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Recalling the Western Major Fastball League

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The Winnipeg Colonels of the Western Major Fastball League pose with their namesake, Kentucky Fried Chicken founder Col. Harland Sanders. The Colonels won the WMFL championship in 1973.

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The Winnipeg Colonels of the Western Major Fastball League pose with their namesake, Kentucky Fried Chicken founder Col. Harland Sanders. The Colonels won the WMFL championship in 1973. Photo Store

When the Western Major Fastball League (WMFL) came to Winnipeg in 1973, it filled a void on the summer sports scene.

The city was without professional baseball after the Winnipeg Whips were moved by the Montreal Expos before the 1972 International League season.

The idea for a high-level interprovincial fast-pitch softball league was first raised by prominent Edmonton curler and sportsman Bill Tainsh during the 1972 Canadian Senior Men’s Championship played in the Alberta city.

Manitoba was represented by the K & A (Black) Knights, a team that had dominated the provincial scene in recent years. At first, Harry Buekert and Art Penner of the Knights weren’t interested, but they realized that the team needed to find better competition if it ever hoped to challenge for the Canadian title.

In February 1973, Buekert and Penner decided to take the plunge. They announced that the Knights would join Calgary, Edmonton, Regina and Saskatoon and play home games at Charlie Krupp Memorial Stadium on Friday and Saturday evenings. Champs Food Systems president Oscar Grubert liked the idea so the Kentucky Fried Chicken franchiser came aboard as the sponsor and the Knights became the Winnipeg Colonels.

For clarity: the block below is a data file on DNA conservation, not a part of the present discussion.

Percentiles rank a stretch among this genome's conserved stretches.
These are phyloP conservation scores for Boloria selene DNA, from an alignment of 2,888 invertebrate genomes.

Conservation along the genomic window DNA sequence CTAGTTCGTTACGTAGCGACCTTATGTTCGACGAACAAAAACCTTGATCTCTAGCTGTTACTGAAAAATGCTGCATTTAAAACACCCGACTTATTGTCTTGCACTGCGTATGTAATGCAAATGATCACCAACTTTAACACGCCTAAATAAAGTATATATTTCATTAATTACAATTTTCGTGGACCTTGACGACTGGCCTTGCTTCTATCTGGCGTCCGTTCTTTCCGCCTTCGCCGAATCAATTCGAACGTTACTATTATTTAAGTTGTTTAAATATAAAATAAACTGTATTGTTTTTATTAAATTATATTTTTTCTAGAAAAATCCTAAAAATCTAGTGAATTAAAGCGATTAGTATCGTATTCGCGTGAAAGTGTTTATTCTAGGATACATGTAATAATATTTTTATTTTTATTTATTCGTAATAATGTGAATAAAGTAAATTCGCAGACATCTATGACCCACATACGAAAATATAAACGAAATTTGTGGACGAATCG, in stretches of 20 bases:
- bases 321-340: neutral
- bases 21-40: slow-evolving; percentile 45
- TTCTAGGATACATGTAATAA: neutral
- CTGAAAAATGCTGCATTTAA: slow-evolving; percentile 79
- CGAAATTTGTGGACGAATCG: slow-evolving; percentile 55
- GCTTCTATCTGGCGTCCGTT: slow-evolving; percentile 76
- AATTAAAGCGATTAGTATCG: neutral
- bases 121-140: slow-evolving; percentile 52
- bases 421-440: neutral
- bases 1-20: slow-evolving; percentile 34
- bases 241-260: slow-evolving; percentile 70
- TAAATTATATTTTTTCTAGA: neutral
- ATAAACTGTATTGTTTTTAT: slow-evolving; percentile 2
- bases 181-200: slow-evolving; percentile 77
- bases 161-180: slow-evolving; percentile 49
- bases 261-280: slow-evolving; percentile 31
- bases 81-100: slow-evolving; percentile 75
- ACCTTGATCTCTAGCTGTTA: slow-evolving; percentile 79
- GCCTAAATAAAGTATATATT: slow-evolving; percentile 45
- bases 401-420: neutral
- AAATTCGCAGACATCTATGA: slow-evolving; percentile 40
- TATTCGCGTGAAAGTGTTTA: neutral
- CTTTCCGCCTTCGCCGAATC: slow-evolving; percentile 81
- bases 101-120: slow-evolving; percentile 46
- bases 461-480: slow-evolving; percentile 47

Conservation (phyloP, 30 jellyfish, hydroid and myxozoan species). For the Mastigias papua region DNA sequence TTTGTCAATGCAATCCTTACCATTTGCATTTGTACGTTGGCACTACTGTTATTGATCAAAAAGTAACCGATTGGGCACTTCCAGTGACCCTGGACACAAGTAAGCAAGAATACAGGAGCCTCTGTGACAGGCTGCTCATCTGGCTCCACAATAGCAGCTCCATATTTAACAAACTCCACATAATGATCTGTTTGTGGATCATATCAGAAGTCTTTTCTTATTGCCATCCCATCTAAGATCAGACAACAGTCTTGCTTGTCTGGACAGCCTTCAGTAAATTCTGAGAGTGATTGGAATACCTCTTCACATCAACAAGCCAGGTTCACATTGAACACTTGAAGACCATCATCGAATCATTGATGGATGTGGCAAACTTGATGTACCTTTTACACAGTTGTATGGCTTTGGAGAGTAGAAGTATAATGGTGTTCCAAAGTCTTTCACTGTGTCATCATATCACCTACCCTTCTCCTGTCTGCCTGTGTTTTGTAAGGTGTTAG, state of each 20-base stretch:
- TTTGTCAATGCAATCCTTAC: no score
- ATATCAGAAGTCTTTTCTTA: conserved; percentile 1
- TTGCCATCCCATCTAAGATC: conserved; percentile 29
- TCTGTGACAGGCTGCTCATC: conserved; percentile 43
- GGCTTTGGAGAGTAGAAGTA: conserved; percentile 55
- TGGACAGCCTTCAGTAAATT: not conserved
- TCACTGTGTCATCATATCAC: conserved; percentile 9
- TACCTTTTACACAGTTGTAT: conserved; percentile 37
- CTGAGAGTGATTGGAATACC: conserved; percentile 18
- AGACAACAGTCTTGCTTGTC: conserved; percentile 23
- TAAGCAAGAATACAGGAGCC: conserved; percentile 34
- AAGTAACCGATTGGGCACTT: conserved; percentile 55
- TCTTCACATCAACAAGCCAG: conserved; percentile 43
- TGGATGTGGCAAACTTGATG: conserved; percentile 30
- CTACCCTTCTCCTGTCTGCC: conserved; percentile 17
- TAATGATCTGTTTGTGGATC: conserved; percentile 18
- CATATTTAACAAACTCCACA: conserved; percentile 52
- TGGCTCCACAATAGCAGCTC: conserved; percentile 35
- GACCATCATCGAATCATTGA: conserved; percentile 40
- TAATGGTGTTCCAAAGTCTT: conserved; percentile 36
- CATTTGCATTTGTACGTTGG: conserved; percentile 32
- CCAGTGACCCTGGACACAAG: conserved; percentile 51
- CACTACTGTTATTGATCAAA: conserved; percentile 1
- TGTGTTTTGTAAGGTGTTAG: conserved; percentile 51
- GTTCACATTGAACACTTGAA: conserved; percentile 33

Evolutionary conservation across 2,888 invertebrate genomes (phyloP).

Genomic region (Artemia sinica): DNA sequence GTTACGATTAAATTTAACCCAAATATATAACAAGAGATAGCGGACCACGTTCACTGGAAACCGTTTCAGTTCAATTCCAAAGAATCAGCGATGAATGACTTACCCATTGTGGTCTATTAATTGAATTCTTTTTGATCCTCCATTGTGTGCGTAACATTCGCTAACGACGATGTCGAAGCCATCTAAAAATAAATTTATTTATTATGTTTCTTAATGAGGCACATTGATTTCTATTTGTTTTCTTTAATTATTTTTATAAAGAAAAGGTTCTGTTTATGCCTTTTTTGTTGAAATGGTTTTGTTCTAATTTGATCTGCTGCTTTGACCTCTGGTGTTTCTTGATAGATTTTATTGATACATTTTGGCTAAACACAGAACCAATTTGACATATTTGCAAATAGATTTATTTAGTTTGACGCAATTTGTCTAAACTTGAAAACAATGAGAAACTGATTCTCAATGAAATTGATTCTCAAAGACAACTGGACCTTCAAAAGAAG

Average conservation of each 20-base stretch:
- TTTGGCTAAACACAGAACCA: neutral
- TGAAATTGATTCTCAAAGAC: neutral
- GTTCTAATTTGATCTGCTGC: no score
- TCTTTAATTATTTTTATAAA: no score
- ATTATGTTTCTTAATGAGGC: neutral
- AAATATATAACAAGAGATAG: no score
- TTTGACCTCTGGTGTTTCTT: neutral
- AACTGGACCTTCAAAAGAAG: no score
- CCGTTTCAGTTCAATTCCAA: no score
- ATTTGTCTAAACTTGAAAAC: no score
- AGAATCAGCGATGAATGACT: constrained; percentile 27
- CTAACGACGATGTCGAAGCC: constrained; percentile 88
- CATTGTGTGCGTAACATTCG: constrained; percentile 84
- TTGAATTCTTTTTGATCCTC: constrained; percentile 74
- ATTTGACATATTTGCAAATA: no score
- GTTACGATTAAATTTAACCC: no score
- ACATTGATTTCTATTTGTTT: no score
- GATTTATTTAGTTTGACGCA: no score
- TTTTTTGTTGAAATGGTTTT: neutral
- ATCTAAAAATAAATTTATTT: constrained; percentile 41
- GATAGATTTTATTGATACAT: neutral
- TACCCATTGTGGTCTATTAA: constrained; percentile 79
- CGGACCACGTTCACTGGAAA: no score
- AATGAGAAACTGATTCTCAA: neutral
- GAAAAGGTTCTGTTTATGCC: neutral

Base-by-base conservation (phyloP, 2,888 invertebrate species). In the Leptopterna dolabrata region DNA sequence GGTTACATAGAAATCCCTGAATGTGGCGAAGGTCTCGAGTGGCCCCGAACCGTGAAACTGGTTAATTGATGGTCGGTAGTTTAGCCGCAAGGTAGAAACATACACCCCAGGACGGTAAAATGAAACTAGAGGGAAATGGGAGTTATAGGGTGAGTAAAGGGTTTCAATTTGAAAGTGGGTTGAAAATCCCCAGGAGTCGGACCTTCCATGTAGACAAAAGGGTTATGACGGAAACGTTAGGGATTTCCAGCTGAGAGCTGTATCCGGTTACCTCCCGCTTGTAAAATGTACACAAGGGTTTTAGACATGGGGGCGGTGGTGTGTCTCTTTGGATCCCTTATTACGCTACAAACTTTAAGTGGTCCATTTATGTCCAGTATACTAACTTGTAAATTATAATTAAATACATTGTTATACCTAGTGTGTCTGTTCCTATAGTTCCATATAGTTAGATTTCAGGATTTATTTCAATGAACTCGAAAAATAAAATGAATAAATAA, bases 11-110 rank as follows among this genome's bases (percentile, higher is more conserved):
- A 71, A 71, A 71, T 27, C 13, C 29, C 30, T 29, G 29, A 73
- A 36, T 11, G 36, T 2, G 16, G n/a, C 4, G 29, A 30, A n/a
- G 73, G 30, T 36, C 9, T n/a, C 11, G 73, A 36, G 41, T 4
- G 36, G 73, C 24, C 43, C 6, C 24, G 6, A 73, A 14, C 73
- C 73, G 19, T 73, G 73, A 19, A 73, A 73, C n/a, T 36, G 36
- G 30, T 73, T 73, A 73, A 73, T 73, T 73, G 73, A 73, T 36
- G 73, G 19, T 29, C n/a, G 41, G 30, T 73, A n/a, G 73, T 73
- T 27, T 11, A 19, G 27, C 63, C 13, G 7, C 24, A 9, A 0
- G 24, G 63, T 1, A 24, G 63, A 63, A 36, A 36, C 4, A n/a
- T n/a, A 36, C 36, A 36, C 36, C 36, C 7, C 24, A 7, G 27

The Colonels were strictly a Manitoba team, with the only interloper being all-Canadian catcher Peter Weston, who had been transferred from Calgary to Winnipeg by his employer.

The Knights provided pitchers Ralph Ens and Kenny Peters, infielders Grant Skinner, Barry Braun, Buzz Lamond, Cliff Dyck and Ron Toews and outfielders Ed Gilroy, Lloyd Penner and Ron Taylor. Captain Al Norris, Ken Dilk, Dave Shyiak, Murray Riddell and Dave Saulnier completed the roster. Buekert served as manager while Art Penner and Leo Bouchard did the coaching.

Crowd and media support for the new team was strong. One highlight came the night KFC founder Colonel Harland Sanders arrived at Krupp in a white limousine.

Between games, Sanders was brought to home plate where Buekert welcomed him and showed him a team warm-up jacket with the iconic photo that you see on every KFC store on its back.

Grubert and Buekert helped the Colonel remove his white suit jacket and replaced it with the black Colonels one. Before the PA system could be switched back to the press box, Sanders turned to Grubert and said, much to the delight of the large crowd, "You got something to do with these boys, Oscar?"    

Throughout the regular season, pitching dominated across the league and the Colonels batters had trouble adjusting to the best in the West, hitting just .184. After Winnipeg and Regina Carlings finished tied for fourth place, Ens threw a one-hitter in a sudden-death game to give the Colonels the final playoff spot. In the semi-finals the Colonels beat the Saskatoon Jacks four games to two while the Calgary Braves got by the Edmonton Monarchs in five. The Monarchs were coached by former CFL greats Johnny Bright and Normie Kwong. In the best-of-nine final, Winnipeg beat the Braves in six games with the clincher coming in front of 1,200  fans at Krupp when Ens won his eighth playoff game.

Now 40 years later, the Colonels, most of whom still live in the city, are remembering the Cinderella run that led to Winnipeg’s only WMFL championship.

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